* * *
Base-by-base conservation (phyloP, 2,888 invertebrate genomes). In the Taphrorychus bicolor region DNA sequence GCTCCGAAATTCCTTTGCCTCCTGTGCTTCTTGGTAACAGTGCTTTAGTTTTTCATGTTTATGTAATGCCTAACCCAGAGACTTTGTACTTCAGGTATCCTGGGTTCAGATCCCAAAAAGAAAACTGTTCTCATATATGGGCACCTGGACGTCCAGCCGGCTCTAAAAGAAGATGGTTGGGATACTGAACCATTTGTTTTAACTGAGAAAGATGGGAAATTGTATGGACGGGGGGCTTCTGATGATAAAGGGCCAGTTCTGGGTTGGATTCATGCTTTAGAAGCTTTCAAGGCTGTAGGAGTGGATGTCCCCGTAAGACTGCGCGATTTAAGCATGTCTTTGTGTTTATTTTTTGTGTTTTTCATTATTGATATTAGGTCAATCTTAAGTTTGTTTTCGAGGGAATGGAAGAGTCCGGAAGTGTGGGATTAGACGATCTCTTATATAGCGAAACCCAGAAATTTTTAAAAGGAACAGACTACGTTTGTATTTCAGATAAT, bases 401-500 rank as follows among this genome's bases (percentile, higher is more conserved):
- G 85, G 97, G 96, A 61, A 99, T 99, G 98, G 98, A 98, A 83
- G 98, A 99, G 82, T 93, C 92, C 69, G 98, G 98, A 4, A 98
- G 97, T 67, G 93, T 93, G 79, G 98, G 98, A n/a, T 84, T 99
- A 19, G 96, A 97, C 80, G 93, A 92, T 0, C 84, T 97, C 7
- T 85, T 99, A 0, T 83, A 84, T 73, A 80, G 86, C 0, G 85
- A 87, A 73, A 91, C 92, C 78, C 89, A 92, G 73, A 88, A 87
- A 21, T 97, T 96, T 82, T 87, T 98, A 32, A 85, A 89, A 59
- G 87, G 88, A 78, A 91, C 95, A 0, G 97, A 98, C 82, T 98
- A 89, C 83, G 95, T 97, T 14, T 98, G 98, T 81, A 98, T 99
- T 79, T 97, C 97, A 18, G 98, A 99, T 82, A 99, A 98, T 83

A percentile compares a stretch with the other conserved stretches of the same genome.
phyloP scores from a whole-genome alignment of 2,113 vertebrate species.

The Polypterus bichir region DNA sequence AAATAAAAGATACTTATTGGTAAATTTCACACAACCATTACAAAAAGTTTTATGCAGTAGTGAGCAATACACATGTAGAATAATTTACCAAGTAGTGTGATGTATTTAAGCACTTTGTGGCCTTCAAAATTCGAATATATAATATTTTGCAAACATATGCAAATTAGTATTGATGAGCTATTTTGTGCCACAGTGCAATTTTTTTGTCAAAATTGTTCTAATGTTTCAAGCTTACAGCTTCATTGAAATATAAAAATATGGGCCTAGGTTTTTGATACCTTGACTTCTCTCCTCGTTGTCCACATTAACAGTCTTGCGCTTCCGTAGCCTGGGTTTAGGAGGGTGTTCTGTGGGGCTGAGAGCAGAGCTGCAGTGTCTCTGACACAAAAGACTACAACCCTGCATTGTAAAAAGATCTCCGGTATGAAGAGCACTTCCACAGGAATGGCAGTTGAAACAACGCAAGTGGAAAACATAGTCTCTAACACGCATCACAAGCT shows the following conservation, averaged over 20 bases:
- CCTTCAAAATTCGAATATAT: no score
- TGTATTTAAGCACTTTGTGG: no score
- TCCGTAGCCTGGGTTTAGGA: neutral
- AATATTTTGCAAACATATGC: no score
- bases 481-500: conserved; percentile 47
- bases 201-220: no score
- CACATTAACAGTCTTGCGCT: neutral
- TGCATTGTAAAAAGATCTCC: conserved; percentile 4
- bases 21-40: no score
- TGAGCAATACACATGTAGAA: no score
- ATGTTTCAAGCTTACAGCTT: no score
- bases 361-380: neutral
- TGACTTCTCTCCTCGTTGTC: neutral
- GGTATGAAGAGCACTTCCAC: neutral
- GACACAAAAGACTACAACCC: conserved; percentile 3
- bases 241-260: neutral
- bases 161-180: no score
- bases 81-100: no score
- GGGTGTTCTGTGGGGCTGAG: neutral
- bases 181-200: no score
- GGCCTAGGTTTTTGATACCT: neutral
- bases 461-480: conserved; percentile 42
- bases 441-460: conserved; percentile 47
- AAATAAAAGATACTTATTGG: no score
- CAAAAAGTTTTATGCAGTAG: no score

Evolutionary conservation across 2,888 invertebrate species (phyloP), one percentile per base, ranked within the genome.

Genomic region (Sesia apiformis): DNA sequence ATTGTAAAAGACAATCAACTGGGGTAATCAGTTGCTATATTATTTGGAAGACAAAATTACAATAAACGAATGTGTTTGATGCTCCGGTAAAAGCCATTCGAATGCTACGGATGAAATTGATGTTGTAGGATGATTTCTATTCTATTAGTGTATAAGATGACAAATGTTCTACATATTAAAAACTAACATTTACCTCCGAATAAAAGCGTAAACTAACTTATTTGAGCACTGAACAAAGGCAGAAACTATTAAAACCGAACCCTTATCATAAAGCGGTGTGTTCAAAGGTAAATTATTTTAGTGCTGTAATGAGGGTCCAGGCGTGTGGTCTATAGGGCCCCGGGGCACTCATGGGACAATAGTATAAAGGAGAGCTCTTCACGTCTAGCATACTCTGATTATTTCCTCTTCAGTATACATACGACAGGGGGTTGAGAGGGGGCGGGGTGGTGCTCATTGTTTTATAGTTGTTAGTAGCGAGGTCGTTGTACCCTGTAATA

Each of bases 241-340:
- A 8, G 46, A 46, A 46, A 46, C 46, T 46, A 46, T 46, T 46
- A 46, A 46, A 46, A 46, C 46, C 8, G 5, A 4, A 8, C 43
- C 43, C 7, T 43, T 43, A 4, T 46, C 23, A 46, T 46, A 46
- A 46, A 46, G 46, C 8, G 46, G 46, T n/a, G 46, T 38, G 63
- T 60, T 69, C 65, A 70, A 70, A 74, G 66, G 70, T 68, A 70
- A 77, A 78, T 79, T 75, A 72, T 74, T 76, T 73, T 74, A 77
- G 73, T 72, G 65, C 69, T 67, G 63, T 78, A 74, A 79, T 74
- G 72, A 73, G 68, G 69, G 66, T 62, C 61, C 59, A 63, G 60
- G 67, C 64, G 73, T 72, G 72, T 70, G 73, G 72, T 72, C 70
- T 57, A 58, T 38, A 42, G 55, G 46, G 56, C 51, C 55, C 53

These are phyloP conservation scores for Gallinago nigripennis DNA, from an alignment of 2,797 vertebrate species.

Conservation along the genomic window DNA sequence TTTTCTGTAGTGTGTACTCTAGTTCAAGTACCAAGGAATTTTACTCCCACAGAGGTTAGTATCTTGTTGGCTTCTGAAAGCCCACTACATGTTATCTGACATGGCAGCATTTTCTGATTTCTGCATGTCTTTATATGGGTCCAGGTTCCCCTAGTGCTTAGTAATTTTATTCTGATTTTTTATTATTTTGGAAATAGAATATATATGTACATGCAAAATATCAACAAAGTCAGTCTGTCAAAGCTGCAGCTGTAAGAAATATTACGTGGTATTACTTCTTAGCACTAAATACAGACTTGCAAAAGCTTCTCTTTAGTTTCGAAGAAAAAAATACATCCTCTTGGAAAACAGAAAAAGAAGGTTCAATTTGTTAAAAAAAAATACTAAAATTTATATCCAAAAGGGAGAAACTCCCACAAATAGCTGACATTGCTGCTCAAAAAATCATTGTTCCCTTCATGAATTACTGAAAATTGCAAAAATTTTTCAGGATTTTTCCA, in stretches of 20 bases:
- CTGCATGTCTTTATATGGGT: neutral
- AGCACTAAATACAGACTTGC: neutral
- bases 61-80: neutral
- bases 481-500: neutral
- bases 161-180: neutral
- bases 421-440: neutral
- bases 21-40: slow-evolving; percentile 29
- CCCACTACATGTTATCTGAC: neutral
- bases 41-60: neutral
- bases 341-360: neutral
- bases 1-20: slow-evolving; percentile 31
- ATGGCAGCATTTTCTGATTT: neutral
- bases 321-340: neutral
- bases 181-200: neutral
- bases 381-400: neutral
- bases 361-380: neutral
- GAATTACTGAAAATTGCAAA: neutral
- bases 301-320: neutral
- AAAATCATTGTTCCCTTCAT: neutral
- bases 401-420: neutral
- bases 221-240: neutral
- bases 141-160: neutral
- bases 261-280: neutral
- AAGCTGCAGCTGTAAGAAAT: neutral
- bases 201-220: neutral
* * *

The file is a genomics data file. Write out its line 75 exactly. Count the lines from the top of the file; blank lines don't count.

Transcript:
- bases 221-240: neutral